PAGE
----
Stettler county council approved its 2021 budget by a 6 to 1 vote, with one opposed councillor stating she wouldn’t vote in favour of a tax increase at this time.
The budget was passed at the May 12 regular meeting of council.
County Chief Administrative Officer (CAO) Yvette Cassidy presented councillors with the 2021 revised budget, which included the operating, capital and planning budgets up to 2024, stating in the agenda memo the county conducted a three-month public consultation, that departments spent several months on their future budgets, that the draft budget was given to departments for consideration, that council had their own budget workshop, that the proposed budget was available for public comment for several weeks and that the revised version was ready for council’s consideration.
Cassidy noted that the budget included a zero per cent tax rate increase to residential, non-residential and equipment/machinery property classes, and included a two per cent tax rate increase to agricultural land.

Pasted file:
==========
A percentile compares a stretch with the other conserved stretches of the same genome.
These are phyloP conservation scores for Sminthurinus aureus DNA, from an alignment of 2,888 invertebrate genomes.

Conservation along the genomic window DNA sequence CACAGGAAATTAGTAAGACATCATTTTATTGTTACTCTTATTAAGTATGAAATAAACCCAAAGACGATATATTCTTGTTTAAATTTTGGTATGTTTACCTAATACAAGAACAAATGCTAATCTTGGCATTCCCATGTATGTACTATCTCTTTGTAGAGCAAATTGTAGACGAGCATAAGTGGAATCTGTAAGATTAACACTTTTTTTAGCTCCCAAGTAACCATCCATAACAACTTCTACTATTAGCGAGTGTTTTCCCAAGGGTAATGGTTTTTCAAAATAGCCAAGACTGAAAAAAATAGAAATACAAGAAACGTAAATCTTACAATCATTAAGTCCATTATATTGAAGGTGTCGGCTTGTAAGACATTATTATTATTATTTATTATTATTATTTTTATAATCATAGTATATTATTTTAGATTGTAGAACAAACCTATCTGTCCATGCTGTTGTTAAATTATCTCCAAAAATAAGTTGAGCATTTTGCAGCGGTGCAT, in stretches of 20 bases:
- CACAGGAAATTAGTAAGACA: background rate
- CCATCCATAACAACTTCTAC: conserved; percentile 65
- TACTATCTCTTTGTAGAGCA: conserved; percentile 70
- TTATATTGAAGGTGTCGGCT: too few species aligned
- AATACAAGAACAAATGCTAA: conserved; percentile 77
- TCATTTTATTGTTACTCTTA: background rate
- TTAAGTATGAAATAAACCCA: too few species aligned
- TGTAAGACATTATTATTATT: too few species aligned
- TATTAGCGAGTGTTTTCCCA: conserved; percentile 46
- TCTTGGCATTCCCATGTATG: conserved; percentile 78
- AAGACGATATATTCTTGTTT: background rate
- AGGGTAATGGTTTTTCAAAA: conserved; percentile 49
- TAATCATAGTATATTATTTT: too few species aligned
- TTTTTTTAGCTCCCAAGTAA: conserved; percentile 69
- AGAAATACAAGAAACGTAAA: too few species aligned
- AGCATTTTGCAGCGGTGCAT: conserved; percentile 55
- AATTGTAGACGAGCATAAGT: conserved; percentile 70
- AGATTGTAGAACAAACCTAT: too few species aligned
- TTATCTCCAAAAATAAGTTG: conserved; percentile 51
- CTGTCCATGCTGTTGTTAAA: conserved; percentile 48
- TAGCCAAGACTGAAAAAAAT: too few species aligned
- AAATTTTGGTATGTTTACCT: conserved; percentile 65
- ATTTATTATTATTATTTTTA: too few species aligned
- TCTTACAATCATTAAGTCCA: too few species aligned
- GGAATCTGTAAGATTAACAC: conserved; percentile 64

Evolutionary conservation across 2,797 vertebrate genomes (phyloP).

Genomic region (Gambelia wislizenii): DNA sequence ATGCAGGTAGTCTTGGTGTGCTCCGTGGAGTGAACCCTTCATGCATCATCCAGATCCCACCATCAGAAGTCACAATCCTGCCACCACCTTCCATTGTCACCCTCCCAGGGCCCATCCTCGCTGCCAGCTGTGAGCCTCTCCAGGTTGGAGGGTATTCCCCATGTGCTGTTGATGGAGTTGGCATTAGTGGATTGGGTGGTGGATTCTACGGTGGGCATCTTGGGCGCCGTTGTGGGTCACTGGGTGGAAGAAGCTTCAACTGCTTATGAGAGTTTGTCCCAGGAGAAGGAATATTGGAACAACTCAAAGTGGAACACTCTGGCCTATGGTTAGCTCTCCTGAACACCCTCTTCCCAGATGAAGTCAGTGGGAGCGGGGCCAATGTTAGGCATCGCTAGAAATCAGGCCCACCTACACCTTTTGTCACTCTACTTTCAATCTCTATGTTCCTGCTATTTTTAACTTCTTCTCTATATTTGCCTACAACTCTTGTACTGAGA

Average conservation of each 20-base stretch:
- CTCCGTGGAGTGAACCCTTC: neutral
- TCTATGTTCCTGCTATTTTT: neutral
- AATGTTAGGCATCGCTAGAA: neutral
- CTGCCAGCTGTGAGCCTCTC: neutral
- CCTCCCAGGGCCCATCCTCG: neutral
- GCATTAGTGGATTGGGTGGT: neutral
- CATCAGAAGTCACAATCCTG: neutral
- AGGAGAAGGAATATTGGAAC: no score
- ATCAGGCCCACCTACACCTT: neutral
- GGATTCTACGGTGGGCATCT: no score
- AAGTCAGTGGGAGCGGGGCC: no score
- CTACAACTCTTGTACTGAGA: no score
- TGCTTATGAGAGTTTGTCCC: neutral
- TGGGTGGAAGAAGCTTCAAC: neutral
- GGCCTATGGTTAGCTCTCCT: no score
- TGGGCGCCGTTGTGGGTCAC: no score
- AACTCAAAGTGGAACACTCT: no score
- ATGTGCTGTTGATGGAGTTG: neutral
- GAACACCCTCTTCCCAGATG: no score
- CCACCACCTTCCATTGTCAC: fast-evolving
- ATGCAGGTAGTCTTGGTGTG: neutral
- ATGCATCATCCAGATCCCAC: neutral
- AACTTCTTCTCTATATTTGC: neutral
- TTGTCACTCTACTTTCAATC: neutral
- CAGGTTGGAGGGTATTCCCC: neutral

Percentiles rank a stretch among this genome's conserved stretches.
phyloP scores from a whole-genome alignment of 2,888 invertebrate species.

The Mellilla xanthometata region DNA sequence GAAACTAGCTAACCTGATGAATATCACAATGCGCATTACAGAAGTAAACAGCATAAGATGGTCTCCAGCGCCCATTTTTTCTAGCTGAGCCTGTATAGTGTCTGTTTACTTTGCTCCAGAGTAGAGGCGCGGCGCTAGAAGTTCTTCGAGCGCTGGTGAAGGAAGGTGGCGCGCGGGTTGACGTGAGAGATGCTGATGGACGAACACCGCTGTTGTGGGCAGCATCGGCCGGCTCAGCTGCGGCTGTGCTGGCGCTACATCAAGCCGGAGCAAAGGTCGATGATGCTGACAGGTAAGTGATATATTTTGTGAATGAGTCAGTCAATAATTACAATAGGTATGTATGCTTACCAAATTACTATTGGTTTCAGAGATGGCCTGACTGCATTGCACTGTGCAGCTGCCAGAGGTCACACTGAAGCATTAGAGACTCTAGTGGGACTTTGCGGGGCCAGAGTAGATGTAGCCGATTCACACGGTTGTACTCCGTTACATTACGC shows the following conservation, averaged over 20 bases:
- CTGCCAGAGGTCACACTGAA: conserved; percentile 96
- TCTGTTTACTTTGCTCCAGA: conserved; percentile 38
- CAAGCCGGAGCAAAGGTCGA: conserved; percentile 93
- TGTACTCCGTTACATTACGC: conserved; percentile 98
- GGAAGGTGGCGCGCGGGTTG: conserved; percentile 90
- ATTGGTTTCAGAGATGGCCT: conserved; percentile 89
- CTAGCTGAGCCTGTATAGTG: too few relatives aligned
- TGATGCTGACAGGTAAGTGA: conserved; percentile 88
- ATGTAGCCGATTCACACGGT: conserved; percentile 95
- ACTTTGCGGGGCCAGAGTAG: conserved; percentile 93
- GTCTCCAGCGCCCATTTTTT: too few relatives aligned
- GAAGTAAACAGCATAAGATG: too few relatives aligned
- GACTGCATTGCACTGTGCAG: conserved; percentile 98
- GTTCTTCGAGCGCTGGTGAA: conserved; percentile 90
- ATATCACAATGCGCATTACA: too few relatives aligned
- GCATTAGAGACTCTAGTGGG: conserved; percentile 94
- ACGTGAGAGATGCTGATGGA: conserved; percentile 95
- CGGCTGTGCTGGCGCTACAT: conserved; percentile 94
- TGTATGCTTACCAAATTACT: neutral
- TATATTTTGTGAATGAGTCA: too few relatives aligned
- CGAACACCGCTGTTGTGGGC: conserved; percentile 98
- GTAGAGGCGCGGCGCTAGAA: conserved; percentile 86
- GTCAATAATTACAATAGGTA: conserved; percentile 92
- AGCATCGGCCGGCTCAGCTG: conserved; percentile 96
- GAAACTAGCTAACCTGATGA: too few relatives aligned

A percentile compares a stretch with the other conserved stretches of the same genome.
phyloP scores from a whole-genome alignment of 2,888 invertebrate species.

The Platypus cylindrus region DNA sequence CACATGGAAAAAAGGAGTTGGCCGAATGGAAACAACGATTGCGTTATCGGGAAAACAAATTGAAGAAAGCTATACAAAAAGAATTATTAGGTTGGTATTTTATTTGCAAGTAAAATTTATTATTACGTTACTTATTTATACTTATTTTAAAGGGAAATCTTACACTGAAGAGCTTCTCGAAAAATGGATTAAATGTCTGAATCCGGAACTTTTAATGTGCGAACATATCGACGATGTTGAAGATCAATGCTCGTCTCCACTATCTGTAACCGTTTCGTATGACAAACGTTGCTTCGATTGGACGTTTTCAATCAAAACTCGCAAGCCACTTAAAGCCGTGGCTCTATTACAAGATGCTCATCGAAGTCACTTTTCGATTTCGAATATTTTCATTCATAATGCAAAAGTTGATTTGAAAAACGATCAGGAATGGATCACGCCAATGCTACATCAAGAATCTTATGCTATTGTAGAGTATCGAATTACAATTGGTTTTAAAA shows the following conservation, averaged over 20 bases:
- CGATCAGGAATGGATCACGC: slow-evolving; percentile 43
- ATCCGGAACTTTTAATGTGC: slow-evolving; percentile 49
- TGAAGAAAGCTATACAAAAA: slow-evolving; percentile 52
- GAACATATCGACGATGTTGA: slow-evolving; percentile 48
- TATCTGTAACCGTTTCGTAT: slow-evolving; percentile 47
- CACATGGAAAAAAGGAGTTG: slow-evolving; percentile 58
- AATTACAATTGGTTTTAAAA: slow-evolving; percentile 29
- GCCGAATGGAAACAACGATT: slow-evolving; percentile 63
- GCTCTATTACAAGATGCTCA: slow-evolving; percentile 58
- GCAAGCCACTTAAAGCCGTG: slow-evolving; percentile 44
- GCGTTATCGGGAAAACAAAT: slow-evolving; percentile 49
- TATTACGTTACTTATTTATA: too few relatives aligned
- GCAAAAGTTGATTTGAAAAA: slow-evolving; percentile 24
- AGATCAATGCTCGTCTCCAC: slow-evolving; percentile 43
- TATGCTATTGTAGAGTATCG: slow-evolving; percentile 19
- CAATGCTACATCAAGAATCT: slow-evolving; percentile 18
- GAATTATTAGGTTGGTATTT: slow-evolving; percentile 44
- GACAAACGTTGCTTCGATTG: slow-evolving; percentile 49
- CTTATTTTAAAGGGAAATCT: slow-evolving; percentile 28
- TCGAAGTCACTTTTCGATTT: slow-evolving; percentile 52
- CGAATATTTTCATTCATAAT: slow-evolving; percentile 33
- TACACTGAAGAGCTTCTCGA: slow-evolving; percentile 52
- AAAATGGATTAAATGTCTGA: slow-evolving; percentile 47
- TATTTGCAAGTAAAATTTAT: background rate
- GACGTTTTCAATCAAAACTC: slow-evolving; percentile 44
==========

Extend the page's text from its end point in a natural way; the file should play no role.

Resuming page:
The CAO stated that in 2020 initial forecasts for the county’s budget were “dire,” with factors such as a large oil and gas industry bankruptcy causing the dark predictions, and it was predicted the county budget would face a $2 million shortfall due to unpaid oil and gas industry property taxes.
As it turned out, stated Cassidy, the shortfall was a bit smaller at $1.5 million.
Further belt-tightening by the county resulted in a $2.3 million surplus. Cassidy stated the $2.3 million surplus has been sent to reserves to assist budgets in the future.
Coun. Ernie Gendre asked if the provincial government’s proposed oil and gas industry property tax review had moved forward last year, what effect would that have had on the County of Stettler?
Cassidy answered that if the review, which the County of Stettler strongly opposed all through last summer including with an in-person protest at the Alberta Legislature, had moved forward it likely would have cost the municipality $3 to $4 million.
Coun. Cheri Neitz stated she didn’t agree with the two per cent agriculture tax rate increase because it’s not needed at this time.
Coun. Dave Grover responded he didn’t have a problem with the two per cent hike if the funds raised benefited the agriculture community.
The revised 2021 budget was approved by a 6 to 1 vote, with Neitz opposed.
A few minutes later councillors also approved all readings of the 2021 tax rate bylaw, although Neitz voted against first, second and third readings.
Stu Salkeld, Local Journalism Initiative reporter